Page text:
Heroin deaths decline
Cocaine is now Ohio’s most dangerous drug.
It killed more people than heroin because powder cocaine and crack cocaine in Ohio are now broadly contaminated with fentanyl and its chemical relatives, such as carfentanil and norfentanyl.
An analysis of autopsy results shows that fentanyl has now spread throughout Ohio’s illegal drug supply, except for marijuana and psilocybin mushrooms. The breadth of fentanyl’s use in the illegal drug supply will push Ohio’s overdose death toll near a record 5,000 in 2017, up from 4,050 in 2016 and 3,050 in 2015.
The exact death toll for 2017 won’t be known until later this year, but the 3,479 overdose deaths recorded so far in the Ohio Department of Health’s mortality database paint a grim picture of the state’s increasingly deadly overdose disaster. The epidemic’s depth and breadth is endangering an increasing swath of Ohio’s 1.8 million annual users of prohibited drugs.
In a tragic turnabout, some heroin users have switched to meth or cocaine to reduce the risk of a fentanyl-related overdose, only to find the drug has followed them into those drug markets.
Cocaine-fentanyl mixtures have been involved in 757 overdose deaths in Ohio in 2017, according to autopsy results recorded in the state database. By contrast, heroin-fentanyl combinations have been involved in 475 fatal overdoses so far and will likely decline for the year. The preeminence of cocaine deaths reverses the epidemic’s pattern of heroin being most deadly, especially when fentanyl is involved.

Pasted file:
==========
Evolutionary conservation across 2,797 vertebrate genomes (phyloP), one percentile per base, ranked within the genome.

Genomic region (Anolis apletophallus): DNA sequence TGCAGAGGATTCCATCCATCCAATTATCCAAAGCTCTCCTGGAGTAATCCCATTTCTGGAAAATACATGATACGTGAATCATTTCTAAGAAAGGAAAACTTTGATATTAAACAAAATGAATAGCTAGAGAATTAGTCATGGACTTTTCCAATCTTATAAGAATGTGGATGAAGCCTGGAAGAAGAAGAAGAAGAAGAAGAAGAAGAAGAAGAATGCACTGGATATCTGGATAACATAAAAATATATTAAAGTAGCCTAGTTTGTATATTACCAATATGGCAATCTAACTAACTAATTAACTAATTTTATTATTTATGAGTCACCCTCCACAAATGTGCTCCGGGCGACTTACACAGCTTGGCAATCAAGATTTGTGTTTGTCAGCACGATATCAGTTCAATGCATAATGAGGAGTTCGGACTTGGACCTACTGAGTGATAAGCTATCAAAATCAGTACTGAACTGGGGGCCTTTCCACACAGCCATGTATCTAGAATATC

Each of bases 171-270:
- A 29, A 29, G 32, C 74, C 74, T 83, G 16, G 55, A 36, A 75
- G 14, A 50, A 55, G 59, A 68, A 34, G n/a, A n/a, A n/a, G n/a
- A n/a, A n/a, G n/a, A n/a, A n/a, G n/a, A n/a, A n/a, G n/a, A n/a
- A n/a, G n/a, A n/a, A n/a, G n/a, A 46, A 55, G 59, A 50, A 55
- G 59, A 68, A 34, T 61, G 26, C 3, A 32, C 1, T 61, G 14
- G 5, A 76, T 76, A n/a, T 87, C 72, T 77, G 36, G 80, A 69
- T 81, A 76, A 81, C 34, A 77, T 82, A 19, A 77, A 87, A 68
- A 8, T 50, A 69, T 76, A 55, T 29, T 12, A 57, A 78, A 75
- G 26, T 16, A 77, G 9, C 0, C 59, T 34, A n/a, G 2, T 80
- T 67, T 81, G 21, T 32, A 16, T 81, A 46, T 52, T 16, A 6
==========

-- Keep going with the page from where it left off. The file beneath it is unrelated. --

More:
Heroin has been found in the blood of 671 Ohioans who died of a drug overdose. Of those, 476 victims also had fentanyl in their blood.
Fentanyl: the real killer
Although the drug contaminated with fentanyl is shifting, fentanyl and its chemical analogues remain the primary cause of overdose deaths in Ohio.
Fentanyl was involved in 2,443 of 3,479 overdose deaths documented so far in 2017. That’s 70.2% of drug fatalities, more than in previous years. However, some of the increase might be the result of improved technology that is better at identifying fentanyl and its more than 600 chemical variants
Is any drug safe?
For drug users, the message is clear: No illegal drug should be considered fentanyl-free in Ohio, except marijuana. Cannabis could theoretically be contaminated by fentanyl but reports of fentanyl-laced marijuana in Ohio have been urban myths so far. However, Ohio’s delay in legalizing medical marijuana and recreational marijuana poses a health risk.
For policymakers, the evidence from autopsies challenges the basic assumption underlying Ohio’s $1 billion response to drug overdoses — that the state’s overdose problem is essentially about addiction, pain killers and heroin. Fentanyl is everywhere, an economic phenomenon, not simply an “opiate gone wild.”
This old drug, available legally and illegal, for more than a half century, has undergone a revival because it is compact, potent and easy to smuggle. Fentanyl is the illegal drug market’s response to the law enforcement and regulatory crackdown on prescription drugs and bulky traditional drugs that are created from plants visible from drones, satellites and planes.
The fentanyl epidemic is our Frankenstein, a monster we created unwittingly — but unavoidably — from ill-conceived good intentions.
— Dennis Cauchon, President, Harm Reduction Ohio